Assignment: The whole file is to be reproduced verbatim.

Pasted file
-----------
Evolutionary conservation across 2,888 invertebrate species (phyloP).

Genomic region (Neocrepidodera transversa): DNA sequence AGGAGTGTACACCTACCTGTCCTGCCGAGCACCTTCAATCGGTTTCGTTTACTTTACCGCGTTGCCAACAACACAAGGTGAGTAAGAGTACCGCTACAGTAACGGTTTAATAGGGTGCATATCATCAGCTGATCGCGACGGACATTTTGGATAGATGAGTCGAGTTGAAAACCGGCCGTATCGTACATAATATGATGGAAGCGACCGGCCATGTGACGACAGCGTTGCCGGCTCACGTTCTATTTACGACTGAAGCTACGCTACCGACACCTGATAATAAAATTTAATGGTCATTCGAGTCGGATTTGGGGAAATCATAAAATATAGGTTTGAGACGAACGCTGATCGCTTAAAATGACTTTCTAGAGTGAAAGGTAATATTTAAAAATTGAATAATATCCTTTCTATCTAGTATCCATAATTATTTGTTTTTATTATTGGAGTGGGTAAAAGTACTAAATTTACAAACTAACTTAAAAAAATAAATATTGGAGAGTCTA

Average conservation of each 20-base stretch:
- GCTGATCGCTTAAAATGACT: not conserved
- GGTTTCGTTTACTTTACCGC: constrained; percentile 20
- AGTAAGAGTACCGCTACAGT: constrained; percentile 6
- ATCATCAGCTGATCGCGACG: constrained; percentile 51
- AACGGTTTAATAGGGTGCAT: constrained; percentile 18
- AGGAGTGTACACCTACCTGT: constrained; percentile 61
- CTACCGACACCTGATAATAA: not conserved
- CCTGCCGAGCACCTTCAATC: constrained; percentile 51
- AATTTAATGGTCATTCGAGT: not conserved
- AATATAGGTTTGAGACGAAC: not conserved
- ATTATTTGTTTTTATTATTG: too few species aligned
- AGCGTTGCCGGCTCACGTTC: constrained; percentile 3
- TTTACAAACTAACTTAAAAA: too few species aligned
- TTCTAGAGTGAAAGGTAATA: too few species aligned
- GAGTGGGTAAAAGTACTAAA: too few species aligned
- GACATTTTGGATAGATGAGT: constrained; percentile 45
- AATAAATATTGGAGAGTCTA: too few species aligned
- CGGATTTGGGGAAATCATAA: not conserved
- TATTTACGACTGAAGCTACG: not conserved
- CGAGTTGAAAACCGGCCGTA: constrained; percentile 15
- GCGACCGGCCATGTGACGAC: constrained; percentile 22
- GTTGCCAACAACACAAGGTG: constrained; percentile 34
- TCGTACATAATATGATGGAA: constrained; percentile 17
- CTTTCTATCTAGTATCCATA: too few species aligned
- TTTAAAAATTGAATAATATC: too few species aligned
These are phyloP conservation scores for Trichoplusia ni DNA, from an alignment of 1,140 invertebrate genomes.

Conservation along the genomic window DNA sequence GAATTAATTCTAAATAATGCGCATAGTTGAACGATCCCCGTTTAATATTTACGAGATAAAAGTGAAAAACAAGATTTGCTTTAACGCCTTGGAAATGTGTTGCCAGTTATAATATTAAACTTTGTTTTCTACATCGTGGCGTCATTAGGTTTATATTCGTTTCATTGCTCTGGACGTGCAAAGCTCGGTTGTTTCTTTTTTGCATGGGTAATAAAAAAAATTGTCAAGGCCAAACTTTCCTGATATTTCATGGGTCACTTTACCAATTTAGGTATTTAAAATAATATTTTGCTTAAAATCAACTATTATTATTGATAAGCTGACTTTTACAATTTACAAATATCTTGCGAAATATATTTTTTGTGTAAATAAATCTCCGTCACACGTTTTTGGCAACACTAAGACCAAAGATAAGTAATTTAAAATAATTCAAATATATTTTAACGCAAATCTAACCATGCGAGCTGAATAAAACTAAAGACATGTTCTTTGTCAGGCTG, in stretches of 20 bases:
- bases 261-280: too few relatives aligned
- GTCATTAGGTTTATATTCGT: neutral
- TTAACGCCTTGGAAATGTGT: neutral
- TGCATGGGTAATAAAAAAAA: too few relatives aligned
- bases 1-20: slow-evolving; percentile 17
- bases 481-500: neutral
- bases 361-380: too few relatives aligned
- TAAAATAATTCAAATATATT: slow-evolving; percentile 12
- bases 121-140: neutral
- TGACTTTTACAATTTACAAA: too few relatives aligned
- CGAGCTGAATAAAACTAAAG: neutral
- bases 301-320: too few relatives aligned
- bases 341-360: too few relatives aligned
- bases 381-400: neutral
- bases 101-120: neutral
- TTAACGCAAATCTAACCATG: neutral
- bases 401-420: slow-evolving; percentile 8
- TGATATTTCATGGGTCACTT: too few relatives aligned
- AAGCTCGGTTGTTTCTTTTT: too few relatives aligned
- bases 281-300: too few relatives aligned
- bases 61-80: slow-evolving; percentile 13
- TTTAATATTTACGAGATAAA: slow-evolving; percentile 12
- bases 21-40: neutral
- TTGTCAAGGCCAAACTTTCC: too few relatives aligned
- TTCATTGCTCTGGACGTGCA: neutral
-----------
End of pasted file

Evolutionary conservation across 2,888 invertebrate species (phyloP).

Genomic region (Neocrepidodera transversa): DNA sequence AGGAGTGTACACCTACCTGTCCTGCCGAGCACCTTCAATCGGTTTCGTTTACTTTACCGCGTTGCCAACAACACAAGGTGAGTAAGAGTACCGCTACAGTAACGGTTTAATAGGGTGCATATCATCAGCTGATCGCGACGGACATTTTGGATAGATGAGTCGAGTTGAAAACCGGCCGTATCGTACATAATATGATGGAAGCGACCGGCCATGTGACGACAGCGTTGCCGGCTCACGTTCTATTTACGACTGAAGCTACGCTACCGACACCTGATAATAAAATTTAATGGTCATTCGAGTCGGATTTGGGGAAATCATAAAATATAGGTTTGAGACGAACGCTGATCGCTTAAAATGACTTTCTAGAGTGAAAGGTAATATTTAAAAATTGAATAATATCCTTTCTATCTAGTATCCATAATTATTTGTTTTTATTATTGGAGTGGGTAAAAGTACTAAATTTACAAACTAACTTAAAAAAATAAATATTGGAGAGTCTA

Average conservation of each 20-base stretch:
- GCTGATCGCTTAAAATGACT: not conserved
- GGTTTCGTTTACTTTACCGC: constrained; percentile 20
- AGTAAGAGTACCGCTACAGT: constrained; percentile 6
- ATCATCAGCTGATCGCGACG: constrained; percentile 51
- AACGGTTTAATAGGGTGCAT: constrained; percentile 18
- AGGAGTGTACACCTACCTGT: constrained; percentile 61
- CTACCGACACCTGATAATAA: not conserved
- CCTGCCGAGCACCTTCAATC: constrained; percentile 51
- AATTTAATGGTCATTCGAGT: not conserved
- AATATAGGTTTGAGACGAAC: not conserved
- ATTATTTGTTTTTATTATTG: too few species aligned
- AGCGTTGCCGGCTCACGTTC: constrained; percentile 3
- TTTACAAACTAACTTAAAAA: too few species aligned
- TTCTAGAGTGAAAGGTAATA: too few species aligned
- GAGTGGGTAAAAGTACTAAA: too few species aligned
- GACATTTTGGATAGATGAGT: constrained; percentile 45
- AATAAATATTGGAGAGTCTA: too few species aligned
- CGGATTTGGGGAAATCATAA: not conserved
- TATTTACGACTGAAGCTACG: not conserved
- CGAGTTGAAAACCGGCCGTA: constrained; percentile 15
- GCGACCGGCCATGTGACGAC: constrained; percentile 22
- GTTGCCAACAACACAAGGTG: constrained; percentile 34
- TCGTACATAATATGATGGAA: constrained; percentile 17
- CTTTCTATCTAGTATCCATA: too few species aligned
- TTTAAAAATTGAATAATATC: too few species aligned
These are phyloP conservation scores for Trichoplusia ni DNA, from an alignment of 1,140 invertebrate genomes.

Conservation along the genomic window DNA sequence GAATTAATTCTAAATAATGCGCATAGTTGAACGATCCCCGTTTAATATTTACGAGATAAAAGTGAAAAACAAGATTTGCTTTAACGCCTTGGAAATGTGTTGCCAGTTATAATATTAAACTTTGTTTTCTACATCGTGGCGTCATTAGGTTTATATTCGTTTCATTGCTCTGGACGTGCAAAGCTCGGTTGTTTCTTTTTTGCATGGGTAATAAAAAAAATTGTCAAGGCCAAACTTTCCTGATATTTCATGGGTCACTTTACCAATTTAGGTATTTAAAATAATATTTTGCTTAAAATCAACTATTATTATTGATAAGCTGACTTTTACAATTTACAAATATCTTGCGAAATATATTTTTTGTGTAAATAAATCTCCGTCACACGTTTTTGGCAACACTAAGACCAAAGATAAGTAATTTAAAATAATTCAAATATATTTTAACGCAAATCTAACCATGCGAGCTGAATAAAACTAAAGACATGTTCTTTGTCAGGCTG, in stretches of 20 bases:
- bases 261-280: too few relatives aligned
- GTCATTAGGTTTATATTCGT: neutral
- TTAACGCCTTGGAAATGTGT: neutral
- TGCATGGGTAATAAAAAAAA: too few relatives aligned
- bases 1-20: slow-evolving; percentile 17
- bases 481-500: neutral
- bases 361-380: too few relatives aligned
- TAAAATAATTCAAATATATT: slow-evolving; percentile 12
- bases 121-140: neutral
- TGACTTTTACAATTTACAAA: too few relatives aligned
- CGAGCTGAATAAAACTAAAG: neutral
- bases 301-320: too few relatives aligned
- bases 341-360: too few relatives aligned
- bases 381-400: neutral
- bases 101-120: neutral
- TTAACGCAAATCTAACCATG: neutral
- bases 401-420: slow-evolving; percentile 8
- TGATATTTCATGGGTCACTT: too few relatives aligned
- AAGCTCGGTTGTTTCTTTTT: too few relatives aligned
- bases 281-300: too few relatives aligned
- bases 61-80: slow-evolving; percentile 13
- TTTAATATTTACGAGATAAA: slow-evolving; percentile 12
- bases 21-40: neutral
- TTGTCAAGGCCAAACTTTCC: too few relatives aligned
- TTCATTGCTCTGGACGTGCA: neutral